My husband's a lot like yours, only he really doesn't read many books. He's a big fan of dystopian literature (1984, Brave New World, etc.) and he hadn't read any of those books before we met. Now, I just have to find some more dystopian novels that he'd like so he'll read them! But, he does read a lot of stuff online -- Good, solidly written articles, not the horrible stuff on social networking sites -- so that's better than nothing.

    Here's my response:
    http://literarilyspeaking1.blogspot.com/2010/02/booking-through-thursday-encouragement.html

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  6. Finding the right entry level book is key. If they enjoy it, they'll want to read more.

    If it's like pulling teeth for them to read it, they will be less likely to pick up another. Or even finish what they're reading...

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  7. Right book at the right time or thier freinds are doing it. Here's Mine

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  8. My husband isn't a big reader either, try though I might to get him interested. He's actually reading a book now though, sort of, it's from the guys that do The Ghost Hunters television show. Other than non-fiction short stuff and the news, he's just not into books. Oh well!

    I posted a Valentines related question at The Crowded Leaf if you're interested in checking it out.

    ReplyDelete
  9. Very well stated. Mine is here: http://www.rundpinne.com/2010/02/booking-through-thursday-encouraging.html

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  10. I think you are right. If you're not interested in the book or subject, you certainly aren't going to want to read it.

    I had to deal with this with my oldest child.
    Here's my response.

    ReplyDelete
  11. My husband only ever read Michael Crichton's books until we watched the movie Eragon together. I had read the books Eragon and Eldest prior to watching the movie and I was very much NOT impressed by the movie. Joseph, on the other hand, loved the movie. I think my constant assertions that the movie was nothing like the book finally got to him. He started reading Eragon, then Eldest, and would you believe, he was the one who told me when Brisingr was released. LOL. He's even read Brisingr twice through while i've not even read it yet!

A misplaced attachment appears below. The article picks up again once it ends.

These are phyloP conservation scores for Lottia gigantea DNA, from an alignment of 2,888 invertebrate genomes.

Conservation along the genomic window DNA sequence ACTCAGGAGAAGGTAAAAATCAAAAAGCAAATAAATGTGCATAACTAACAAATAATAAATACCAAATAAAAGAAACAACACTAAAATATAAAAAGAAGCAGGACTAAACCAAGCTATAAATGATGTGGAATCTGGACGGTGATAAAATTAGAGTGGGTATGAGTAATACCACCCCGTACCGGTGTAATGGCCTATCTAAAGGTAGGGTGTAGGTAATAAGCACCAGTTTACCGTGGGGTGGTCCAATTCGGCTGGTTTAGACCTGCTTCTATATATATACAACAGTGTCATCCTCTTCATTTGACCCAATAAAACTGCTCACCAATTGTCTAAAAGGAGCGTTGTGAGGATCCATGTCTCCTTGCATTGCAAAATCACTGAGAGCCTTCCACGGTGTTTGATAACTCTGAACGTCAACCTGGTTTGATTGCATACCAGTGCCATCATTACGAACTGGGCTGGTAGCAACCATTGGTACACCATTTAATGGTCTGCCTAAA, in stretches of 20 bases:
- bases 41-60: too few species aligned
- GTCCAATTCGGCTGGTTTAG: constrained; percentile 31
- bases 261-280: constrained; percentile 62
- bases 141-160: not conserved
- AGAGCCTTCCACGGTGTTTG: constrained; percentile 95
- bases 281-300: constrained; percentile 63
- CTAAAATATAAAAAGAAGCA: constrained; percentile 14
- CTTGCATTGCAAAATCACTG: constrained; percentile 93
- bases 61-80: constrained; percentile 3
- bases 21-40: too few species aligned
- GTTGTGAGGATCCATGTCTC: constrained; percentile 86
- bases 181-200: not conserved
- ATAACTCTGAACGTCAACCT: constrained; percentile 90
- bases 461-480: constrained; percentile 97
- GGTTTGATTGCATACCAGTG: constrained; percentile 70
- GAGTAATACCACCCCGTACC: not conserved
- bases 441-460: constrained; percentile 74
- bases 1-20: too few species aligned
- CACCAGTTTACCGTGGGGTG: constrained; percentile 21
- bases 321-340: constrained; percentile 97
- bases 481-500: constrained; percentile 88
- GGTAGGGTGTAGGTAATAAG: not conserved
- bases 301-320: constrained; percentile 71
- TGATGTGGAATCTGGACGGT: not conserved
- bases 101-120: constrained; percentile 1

I think the interest to read has to be there. Fantasy is close enough to sci-fi that one could argue it's the genre that got my husband reading, but I think it's more because he just wanted to prove me wrong. Hey! It's a start. :-D

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  12. You all had great answers!

    Hannah, my husband got tired of me always saying that the book was better after we saw a Harry Potter movie. He kept saying that he was going to read the next book, but he never did. I finally plunked books 6 and 7 down on his nightstand and told him to put his money where his mouth was. He actually read them, and after we saw the sixth movie, he came out saying, "This movie just wasn't as good as the others. Was there a new director or something?" I just laughed and told him he was disappointed because he'd read the book first and the movie just didn't live up to his expectations. He argued for a bit and finally just admitted that I was probably right. Don't you love those moments?

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Thanks for taking the time to comment! Have a great day!